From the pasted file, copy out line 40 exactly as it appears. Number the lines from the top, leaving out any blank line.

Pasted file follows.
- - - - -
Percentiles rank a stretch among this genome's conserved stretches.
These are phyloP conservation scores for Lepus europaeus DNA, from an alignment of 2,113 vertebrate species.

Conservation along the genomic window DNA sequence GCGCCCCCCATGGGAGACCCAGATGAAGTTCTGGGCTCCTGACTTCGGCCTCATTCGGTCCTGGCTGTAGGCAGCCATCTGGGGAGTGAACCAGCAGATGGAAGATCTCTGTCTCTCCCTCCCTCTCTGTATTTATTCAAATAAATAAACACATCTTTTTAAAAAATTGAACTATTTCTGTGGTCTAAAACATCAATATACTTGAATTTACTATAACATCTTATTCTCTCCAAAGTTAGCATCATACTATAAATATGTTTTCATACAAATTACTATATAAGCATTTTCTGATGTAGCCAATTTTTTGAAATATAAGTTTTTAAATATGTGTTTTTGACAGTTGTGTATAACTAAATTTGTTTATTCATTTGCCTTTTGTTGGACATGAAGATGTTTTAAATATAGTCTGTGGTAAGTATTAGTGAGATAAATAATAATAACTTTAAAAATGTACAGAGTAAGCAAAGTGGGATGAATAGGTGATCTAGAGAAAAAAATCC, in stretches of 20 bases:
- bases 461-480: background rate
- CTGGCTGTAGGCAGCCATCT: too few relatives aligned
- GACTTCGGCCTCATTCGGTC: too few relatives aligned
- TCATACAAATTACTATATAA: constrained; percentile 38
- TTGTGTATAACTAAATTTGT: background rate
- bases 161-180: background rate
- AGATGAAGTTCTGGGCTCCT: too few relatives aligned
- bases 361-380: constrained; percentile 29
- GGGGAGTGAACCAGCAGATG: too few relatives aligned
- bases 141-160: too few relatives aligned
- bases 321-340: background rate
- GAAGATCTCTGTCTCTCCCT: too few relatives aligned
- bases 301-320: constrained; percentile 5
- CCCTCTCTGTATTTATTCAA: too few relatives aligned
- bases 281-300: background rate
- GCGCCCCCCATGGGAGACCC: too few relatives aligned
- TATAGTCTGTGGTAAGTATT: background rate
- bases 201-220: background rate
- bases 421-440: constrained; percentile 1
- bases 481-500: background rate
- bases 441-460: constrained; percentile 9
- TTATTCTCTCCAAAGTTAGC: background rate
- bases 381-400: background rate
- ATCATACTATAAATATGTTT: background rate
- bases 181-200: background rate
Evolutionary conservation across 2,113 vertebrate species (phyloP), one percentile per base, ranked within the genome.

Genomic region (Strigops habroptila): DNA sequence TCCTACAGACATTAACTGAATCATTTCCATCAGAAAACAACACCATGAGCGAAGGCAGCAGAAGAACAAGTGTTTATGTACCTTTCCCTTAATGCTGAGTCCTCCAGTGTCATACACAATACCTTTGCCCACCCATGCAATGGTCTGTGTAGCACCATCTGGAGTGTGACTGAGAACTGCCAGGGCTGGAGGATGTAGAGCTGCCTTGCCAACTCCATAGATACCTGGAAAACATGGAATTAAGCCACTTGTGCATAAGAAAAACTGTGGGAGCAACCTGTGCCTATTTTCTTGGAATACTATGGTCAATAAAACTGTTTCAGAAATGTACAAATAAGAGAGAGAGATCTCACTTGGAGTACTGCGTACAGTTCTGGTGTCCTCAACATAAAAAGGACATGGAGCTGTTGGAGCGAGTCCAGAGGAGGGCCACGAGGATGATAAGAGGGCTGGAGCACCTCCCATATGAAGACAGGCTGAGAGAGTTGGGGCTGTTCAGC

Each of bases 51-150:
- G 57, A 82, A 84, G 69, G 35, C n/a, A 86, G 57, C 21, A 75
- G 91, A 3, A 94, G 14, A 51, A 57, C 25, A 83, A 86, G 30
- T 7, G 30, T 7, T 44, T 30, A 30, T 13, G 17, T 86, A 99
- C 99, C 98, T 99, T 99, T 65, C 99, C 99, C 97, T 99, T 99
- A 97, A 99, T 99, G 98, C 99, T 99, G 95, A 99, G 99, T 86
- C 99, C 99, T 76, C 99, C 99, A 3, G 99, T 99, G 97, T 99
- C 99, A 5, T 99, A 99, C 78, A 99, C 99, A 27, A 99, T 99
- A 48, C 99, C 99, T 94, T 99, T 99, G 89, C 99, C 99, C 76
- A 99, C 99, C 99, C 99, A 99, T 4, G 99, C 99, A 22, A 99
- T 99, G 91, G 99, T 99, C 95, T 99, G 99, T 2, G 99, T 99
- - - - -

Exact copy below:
- A 99, C 99, C 99, C 99, A 99, T 4, G 99, C 99, A 22, A 99